There are heavy, emotional things. My older sister has a form of early onset dementia, a frontal temporal lobe dementia that began by affecting her ability to come up with nouns (semantic dementia), and progressed to where ability to understand and produce language is severely compromised. Although this is not Alzheimers, what she has is the equivalent of stage 6, (if that were what she has but it is not). She is 59 years old and being taken care of by her husband and by my mother, who is 81 and in almost perfect health. The last time I saw my sister, last month, is probably going to be the last time that I see her and that she has some ability to recognize who I am. So most of the tears I shed in the next few years are going to be about that. There are also moments of joy in her life, small pleasures and joys and satisfactions, and I cannot imagine anyone being cared for any better. Her caregivers do not spend their days weeping, although there are tough things that they must do.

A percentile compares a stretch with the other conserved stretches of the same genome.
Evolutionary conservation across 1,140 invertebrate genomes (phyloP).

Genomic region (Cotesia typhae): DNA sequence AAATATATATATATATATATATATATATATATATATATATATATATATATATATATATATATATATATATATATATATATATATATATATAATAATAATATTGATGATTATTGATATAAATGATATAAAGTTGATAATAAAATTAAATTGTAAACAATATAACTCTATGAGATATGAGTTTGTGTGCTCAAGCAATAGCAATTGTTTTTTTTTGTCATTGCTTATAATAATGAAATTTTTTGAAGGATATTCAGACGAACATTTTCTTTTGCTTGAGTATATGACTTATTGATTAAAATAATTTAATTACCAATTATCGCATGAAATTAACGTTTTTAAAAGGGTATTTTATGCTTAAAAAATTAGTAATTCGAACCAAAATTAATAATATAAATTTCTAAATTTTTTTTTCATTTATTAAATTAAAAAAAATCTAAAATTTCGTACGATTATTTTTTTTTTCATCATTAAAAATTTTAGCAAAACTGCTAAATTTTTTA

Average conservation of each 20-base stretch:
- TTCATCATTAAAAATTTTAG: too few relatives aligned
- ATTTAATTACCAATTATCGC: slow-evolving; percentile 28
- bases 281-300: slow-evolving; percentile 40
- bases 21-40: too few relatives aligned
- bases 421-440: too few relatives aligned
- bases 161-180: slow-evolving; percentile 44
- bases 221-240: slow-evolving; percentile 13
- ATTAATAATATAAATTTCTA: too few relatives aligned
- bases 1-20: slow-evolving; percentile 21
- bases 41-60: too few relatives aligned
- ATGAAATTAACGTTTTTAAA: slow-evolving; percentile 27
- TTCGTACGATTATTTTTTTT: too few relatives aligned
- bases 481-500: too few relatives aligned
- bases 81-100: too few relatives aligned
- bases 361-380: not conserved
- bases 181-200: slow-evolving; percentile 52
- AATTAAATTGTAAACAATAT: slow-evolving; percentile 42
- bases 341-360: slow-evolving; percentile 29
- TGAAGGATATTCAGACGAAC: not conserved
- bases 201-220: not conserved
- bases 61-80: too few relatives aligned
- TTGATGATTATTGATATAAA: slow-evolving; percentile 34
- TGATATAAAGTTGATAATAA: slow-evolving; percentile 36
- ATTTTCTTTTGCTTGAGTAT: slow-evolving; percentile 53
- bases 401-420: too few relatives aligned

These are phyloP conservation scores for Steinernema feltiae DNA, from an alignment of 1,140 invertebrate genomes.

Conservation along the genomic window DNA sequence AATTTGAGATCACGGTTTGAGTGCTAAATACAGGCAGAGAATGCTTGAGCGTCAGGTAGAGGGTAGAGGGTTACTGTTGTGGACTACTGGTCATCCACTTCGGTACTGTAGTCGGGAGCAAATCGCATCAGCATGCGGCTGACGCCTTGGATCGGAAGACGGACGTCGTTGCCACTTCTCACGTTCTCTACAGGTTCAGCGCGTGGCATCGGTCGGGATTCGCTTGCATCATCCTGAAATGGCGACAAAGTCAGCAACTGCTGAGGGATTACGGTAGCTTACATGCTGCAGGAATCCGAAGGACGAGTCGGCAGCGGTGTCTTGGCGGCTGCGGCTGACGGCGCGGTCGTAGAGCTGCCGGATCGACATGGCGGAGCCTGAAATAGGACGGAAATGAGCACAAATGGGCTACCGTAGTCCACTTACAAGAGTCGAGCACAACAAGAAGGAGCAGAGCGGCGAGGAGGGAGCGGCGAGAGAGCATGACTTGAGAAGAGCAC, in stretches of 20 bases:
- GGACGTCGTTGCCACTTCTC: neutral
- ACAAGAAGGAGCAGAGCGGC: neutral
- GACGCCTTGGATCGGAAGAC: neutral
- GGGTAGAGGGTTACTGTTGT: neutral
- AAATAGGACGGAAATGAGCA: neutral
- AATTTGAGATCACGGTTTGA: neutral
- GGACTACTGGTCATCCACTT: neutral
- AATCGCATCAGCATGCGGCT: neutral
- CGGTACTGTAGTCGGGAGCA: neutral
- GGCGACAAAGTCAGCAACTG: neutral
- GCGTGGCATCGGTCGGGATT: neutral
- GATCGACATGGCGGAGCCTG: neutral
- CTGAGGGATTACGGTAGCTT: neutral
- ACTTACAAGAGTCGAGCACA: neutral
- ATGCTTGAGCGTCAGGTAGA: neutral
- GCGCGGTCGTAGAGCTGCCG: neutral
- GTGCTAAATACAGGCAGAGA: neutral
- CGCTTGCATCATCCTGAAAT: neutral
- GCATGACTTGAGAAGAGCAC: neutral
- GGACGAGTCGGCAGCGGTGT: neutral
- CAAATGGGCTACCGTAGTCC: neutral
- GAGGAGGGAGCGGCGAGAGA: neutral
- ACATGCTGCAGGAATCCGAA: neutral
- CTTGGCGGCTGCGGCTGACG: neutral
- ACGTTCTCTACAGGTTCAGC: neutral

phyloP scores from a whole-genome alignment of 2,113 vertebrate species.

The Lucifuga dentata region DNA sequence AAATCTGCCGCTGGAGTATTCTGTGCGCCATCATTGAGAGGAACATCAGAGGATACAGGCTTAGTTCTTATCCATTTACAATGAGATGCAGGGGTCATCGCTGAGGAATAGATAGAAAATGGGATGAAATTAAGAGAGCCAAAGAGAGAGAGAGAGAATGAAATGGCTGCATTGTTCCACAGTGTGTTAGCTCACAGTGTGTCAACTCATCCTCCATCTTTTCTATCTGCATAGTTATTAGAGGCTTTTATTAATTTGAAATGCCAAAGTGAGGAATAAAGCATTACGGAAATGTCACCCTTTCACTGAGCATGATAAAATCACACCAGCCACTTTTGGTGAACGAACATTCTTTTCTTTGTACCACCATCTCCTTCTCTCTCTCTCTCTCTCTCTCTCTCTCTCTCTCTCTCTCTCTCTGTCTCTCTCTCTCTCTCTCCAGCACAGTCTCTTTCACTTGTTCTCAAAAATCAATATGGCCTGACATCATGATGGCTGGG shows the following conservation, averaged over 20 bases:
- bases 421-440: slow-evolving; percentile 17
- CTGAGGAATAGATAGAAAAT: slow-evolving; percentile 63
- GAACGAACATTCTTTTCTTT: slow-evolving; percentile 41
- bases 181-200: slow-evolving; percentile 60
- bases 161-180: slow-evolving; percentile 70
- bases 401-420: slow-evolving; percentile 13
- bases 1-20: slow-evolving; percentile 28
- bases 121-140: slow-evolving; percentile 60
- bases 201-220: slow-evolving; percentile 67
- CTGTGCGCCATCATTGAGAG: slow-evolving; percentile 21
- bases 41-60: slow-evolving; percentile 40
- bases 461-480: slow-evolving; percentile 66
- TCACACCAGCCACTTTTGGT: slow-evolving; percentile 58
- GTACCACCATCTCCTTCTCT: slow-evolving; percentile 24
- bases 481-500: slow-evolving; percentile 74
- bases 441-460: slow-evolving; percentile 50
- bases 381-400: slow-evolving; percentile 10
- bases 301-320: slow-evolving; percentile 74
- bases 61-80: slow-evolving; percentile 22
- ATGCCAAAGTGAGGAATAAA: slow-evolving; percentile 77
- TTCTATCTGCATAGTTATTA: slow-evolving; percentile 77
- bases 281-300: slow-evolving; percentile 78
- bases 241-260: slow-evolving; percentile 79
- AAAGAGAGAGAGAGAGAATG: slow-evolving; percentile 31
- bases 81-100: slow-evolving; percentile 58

I've decided to read Dementia Blog, a book by the poet Susan Schultz whom I've met a few times in person. I'd like to see what she does with this subject matter. I already don't like that she wants to make a political point about this (it was published in the Bush administration). But that probably is a judgment more about me that her. She sees dementia as a loss of the self. I"m sure it is that, but I don't feel that Debbie is someone different than herself. She is still herself, but with a loss of certain brain functions and the life functions that go with them. She cannot read or write any more (for a few years) and now has given up the keyboard (she was accomplished organist with an advanced degree in church music). In lucid moment, she pointed to her organ and said that she could not play it anymore, and that she knew she had a disease of the brain. She sometimes doesn't know which end of the spoon to hold.
Anyway, when I say that a little emotion goes a long way, I don't mean that one should be less emotional. Emotion is a kind of bodily signal that you should pay heed to, and even a small amount is telling you something significant. A lot of emotion is sending you a bigger signal about something, and a small flash of anger or disappointment, or a momentary flash of joy, is important information for your brain to pay attention to something.
You don't have to either exaggerate or minimize your emotions, because the big emotions are going to be big no matter what. The emotion is mostly about you, and it's not for others to "validate," even if that might be a nice thing for them to do. Validation is more about parking tickets, to me.